vADC Blog

Controlling Service Levels with Stingray

by pwallace_1 on ‎03-05-2014 07:05 AM (2,083 Views)

Bandwidth is a limited resource for many websites, and in this article, we’ll investigate how you can use Riverbed Stingray Traffic Manager to make the most of that resource, by controlling the level of service that different users get as they access your website.

On your web site, you might have a range of content, including some large images or file downloads. If too many people hit those links at the same time, that will use a large amount of bandwidth and starve other users so they get a poor level of service from the site. In this screenshot, you can see one user downloading the content, and you can see that you can get up to 4 megabits throughput on our simple test system (my laptop)

Bandwidth-High.png

If another user comes along, they’re going to struggle to get a good performance from the website. However, with Stingray, we can set up a rule that throttles users if they are not logged into the website. So in this second screenshot, without being logged in, you can see that the bandwidth is capped at a lower level. This rule applies a bandwidth limit of one megabits a second to users who are not logged in.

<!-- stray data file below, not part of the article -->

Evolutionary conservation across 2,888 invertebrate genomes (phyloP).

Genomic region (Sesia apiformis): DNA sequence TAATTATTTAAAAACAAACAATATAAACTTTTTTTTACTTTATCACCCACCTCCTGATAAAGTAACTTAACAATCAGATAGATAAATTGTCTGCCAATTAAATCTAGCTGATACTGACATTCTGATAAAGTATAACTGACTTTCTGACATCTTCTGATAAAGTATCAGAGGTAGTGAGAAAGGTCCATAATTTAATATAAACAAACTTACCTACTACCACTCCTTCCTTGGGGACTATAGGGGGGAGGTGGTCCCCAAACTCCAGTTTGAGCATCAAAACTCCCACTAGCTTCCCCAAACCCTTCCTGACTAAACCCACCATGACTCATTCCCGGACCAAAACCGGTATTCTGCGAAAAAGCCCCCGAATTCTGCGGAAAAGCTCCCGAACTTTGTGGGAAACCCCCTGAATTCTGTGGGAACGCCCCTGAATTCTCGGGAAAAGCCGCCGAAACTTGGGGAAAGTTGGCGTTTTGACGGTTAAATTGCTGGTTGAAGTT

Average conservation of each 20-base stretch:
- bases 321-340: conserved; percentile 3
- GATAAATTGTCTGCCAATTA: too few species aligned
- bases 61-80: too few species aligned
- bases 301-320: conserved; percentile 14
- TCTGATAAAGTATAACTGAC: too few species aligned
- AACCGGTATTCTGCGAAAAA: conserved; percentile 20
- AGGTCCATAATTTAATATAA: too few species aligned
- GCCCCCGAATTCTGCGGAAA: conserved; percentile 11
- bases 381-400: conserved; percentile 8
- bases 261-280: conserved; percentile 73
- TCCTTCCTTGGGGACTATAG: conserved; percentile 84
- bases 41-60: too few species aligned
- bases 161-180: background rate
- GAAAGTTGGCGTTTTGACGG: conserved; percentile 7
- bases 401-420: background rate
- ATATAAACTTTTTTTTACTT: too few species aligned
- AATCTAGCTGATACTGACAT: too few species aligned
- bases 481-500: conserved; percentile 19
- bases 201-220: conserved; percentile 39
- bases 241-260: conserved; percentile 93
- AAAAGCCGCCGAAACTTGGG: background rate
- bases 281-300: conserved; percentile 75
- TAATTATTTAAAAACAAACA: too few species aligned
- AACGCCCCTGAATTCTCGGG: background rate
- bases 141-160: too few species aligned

Bandwidth-Low.png

We can change the setting whenever we like; we can upgrade users to ten megabits a second, and that would be reflected almost immediately in the download speeds they receive.

Bandwidth-Rule.png

Bandwidth-1000.png

This particular TrafficScript rule is very straightforward. It simply looks to see if the user has a cookie. If a user doesn't have that login cookie, then we apply the bandwidth limiting class. The bandwidth class can apply to individual connections. It can be shared by all the connections that use that class, you can even share it across the traffic managers if you're running a large cluster.


Try it for yourself – and see how easy it is to have great website performance with limited bandwidth.

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Previous Article:

Control and Flexibility with Stingray Traffic Manager

Next article:

Fixing errors on a website with Stingray

(This article is part of a series starting with Back to Basics - What is a Traffic Manager, Anyway?)